The health costs of male privilege

By Roy Ribitzky

Men’s assumed and undeserving position in society is coming at a huge cost to our health. The performance of hegemonic masculinity is forcing men of all races, classes and education to sacrifice their mental and physical health.

Men are expected to be strong, athletic, successful, competitive, in control, relentless, risk takers, promiscuous, able to drink a lot of alcohol, breadwinners and stoic. When men are compelled to take the impossible task of fitting into society’s socially constructed image of what a real man is, the consequences on their mental health are ignored. We all know men who partake in risky and unhealthy behaviors. But we also know men who are alone, depressed and in conflict with who they are versus what they are supposed to be. It is called the “paradox of masculinity.”

Men are the dominant beings in patriarchal societies: Most Fortune 500 CEOs are men, most federal judges are men, most representatives and senators in the United States Congress are men. So while men as a group are powerful in our society, men as individuals feel powerless in the struggle to be a hegemonic man. Like all oppressions, there are costs to those who are privileged. Institutionalized racism negatively affects whites because it prevents integration among the races. Additionally, homophobia negatively affects straight men because of the violence perpetrated by homophobic individuals onto any man whom they deem to be gay or feminine. In no way do racism, sexism, homophobia, classism, etc., affect dominant groups in the same way it affected marginalized groups and individuals, but the oppressor’s house was still built with the tools of oppression.

On average, men die at least five years earlier than women. Men are more likely to suffer from heart and lung disease than women. For every woman that commits suicide, four men do, and it is the second leading cause of death for college students. Men are more likely to engage in unsafe sex practices, unhealthy drinking behaviors and suffer injuries in sports and in the workplace. Men are not as likely as women to get emotional or medical support. Before and after Columbine, it has been young men who pulled the trigger.

So much for health experts, pharmaceuticals and gender stereotypes claiming that women are weaker than men. The facts suggest otherwise: Men need help. Our mental health can no longer afford to be ignored and cast aside as something only “weak men” worry about. At the root of these gendered medical disparities is not biology. Why more men are committing suicide, binge drinking, dying earlier than women and shooting their classmates is better understood by asking this question: Are men who believe in traditional masculine behaviors destined to struggle with health?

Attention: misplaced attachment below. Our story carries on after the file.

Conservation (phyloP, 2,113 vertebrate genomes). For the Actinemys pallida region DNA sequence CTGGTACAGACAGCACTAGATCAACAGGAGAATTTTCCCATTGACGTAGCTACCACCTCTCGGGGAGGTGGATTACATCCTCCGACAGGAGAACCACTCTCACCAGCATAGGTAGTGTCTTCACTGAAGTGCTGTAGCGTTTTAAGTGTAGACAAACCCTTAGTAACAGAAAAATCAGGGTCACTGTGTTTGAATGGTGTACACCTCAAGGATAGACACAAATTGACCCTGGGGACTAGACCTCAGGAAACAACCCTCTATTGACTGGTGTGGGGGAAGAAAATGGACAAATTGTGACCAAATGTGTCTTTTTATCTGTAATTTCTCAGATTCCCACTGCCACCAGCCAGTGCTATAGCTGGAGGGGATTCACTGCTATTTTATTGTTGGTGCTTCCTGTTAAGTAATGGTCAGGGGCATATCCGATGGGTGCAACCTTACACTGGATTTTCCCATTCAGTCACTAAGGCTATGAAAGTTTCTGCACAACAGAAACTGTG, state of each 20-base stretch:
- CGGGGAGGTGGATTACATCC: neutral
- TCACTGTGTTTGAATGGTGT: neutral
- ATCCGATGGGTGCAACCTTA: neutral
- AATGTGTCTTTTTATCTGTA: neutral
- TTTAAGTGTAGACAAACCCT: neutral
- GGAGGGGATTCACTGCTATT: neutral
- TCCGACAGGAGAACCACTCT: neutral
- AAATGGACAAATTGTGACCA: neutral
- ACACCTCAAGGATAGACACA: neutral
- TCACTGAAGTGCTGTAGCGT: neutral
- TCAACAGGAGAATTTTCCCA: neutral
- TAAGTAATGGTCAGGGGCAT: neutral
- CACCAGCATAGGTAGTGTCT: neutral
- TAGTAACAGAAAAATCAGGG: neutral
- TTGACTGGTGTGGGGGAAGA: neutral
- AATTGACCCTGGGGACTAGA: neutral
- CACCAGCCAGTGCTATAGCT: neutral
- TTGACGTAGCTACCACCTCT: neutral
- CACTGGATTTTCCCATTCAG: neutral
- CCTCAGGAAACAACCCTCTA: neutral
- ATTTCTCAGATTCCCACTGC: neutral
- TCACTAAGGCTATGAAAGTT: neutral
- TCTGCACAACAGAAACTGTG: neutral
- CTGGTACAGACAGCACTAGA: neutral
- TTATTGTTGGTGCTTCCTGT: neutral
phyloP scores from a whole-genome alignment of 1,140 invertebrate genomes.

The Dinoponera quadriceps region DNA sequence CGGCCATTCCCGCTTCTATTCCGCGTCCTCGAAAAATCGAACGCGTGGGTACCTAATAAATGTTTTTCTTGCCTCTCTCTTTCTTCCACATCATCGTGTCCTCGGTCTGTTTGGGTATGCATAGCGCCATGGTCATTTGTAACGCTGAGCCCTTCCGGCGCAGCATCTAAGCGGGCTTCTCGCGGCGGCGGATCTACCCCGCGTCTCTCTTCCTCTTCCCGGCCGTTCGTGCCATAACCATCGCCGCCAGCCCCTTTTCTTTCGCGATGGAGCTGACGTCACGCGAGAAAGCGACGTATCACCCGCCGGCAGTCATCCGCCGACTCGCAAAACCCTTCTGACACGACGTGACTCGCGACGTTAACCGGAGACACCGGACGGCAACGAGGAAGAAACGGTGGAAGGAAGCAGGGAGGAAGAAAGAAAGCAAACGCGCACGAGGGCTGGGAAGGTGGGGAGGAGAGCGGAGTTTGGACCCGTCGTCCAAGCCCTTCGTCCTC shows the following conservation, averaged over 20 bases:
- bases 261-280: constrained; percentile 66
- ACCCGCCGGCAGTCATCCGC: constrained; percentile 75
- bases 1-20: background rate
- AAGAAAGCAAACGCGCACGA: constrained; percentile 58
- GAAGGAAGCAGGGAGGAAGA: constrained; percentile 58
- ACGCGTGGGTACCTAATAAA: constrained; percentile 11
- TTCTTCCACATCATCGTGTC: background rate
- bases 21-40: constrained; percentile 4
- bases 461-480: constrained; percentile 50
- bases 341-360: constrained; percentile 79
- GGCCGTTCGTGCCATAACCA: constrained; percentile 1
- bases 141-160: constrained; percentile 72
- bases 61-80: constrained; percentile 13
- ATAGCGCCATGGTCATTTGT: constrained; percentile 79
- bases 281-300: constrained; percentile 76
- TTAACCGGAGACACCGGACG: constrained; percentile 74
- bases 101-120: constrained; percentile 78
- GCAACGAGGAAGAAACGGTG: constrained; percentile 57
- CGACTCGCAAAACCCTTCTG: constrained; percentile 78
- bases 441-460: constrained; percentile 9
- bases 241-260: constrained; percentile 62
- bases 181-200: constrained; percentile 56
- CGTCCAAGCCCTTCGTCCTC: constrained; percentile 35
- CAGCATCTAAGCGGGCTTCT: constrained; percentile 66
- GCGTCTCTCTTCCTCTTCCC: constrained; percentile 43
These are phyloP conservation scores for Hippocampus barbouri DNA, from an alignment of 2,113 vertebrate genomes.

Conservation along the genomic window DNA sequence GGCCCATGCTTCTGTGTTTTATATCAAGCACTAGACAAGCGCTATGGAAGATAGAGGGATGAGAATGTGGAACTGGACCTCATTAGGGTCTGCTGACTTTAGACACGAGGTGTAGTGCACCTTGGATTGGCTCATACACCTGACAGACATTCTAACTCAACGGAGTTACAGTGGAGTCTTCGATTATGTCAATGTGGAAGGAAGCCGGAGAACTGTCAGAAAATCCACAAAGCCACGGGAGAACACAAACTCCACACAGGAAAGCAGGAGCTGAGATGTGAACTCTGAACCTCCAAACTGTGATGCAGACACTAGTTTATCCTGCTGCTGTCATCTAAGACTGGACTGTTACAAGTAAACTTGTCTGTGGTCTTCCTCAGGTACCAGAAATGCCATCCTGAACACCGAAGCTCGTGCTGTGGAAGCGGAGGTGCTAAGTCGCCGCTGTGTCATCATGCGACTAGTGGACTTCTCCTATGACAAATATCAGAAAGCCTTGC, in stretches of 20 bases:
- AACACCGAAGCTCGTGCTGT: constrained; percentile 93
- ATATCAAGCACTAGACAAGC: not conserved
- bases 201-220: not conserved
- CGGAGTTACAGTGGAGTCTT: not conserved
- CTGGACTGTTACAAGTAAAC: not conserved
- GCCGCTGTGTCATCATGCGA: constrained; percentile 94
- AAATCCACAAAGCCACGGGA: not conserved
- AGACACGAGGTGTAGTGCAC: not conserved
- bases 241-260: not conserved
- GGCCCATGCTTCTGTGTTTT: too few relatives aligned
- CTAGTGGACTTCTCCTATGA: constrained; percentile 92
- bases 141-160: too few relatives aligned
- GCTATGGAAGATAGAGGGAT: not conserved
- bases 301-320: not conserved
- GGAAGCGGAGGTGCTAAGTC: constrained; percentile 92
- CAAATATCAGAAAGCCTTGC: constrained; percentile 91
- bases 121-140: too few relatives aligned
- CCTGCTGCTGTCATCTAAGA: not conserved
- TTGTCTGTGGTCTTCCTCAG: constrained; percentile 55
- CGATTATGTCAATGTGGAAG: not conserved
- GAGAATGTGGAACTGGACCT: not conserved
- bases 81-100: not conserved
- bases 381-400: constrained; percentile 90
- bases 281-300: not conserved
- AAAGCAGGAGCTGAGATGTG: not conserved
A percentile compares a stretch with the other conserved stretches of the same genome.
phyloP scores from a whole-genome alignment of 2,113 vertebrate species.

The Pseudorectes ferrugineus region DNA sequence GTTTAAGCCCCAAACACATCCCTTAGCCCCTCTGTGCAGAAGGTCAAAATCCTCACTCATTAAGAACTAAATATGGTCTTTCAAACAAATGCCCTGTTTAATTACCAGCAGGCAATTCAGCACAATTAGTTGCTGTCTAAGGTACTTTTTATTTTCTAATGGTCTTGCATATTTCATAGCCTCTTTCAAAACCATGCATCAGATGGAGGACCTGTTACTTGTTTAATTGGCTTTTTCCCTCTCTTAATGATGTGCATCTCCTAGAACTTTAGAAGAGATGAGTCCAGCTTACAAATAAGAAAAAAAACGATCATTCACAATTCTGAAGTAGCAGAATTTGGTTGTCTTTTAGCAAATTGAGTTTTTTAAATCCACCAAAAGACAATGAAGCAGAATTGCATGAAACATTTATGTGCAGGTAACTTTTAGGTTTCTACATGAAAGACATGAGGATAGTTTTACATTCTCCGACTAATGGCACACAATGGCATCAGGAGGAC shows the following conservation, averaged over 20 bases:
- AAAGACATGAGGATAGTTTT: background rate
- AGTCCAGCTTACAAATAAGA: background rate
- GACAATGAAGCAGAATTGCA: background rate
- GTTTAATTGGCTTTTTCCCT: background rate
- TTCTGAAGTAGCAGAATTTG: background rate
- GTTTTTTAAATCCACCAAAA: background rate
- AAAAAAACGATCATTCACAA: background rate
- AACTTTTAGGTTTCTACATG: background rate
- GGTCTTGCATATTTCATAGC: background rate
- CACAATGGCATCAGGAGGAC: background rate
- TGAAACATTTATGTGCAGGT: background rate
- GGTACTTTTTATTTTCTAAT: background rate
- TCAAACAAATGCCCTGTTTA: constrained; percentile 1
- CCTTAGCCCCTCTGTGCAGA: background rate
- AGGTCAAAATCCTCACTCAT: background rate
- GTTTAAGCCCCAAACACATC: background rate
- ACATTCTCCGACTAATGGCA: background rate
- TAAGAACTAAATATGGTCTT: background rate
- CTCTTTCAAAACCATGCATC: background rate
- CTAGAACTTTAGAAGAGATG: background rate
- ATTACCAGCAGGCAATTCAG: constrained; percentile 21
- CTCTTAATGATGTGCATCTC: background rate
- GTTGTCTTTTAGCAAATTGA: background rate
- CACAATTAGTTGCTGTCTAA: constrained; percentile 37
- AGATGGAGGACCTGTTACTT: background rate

When heterosexual men engage in binge drinking, it is not to impress women – on the contrary, most college men drink heavily to gain approval from their male peers. Men are held to a certain standard where if one does not reach that level, they are seen as less of a man. Masculinity, the realm of behaviors, practices and beliefs men hold each other to, is the standard.

If men held each other to the amount of alcohol the average woman consumes, it would contradict the notion that hegemonic masculinity is superior to femininity. So while at some social gatherings both women and men like to see a man who can handle his liquor, it is not usually the woman who gives the guy a pat on the back when he chugs his fifth beer. These negative health affects are physically obvious when binge drinking. It is what we do not see that is equally dangerous.

Even when men gain approval from their peers, they are just as likely to suffer from shame, fear and depression as men who are marginalized or do not fit the hegemonic standard. Last year’s student suicides made constant headlines and forced communities to take a hard look into bullying and the idea that “boys will be boys.” Suicide is not a disease. In the context of gendered suicide, it is a series of emotional, psychological, verbal and physical abuses that culminate in one’s final belief that their life is not worth living anymore. In some cases of young gay teens and college students who committed suicide, it was because of the incessant homophobic bullying they suffered everyday. The same was true for the Columbine shooters.

When men are violent towards other men and women, when men are diagnosed as depressed, when men are pressured into living a stereotypical college lifestyle, we often see individuals making personal choices. What we ignore is that those actions are a result of a culture, or a code, that men engage in. If we do not critique this code, men will constantly be in a cycle of violence, fear and shame. Is masculinity really something worth dying for?

Roy Ribitzky is a Collegian columnist. He can be reached at [email protected]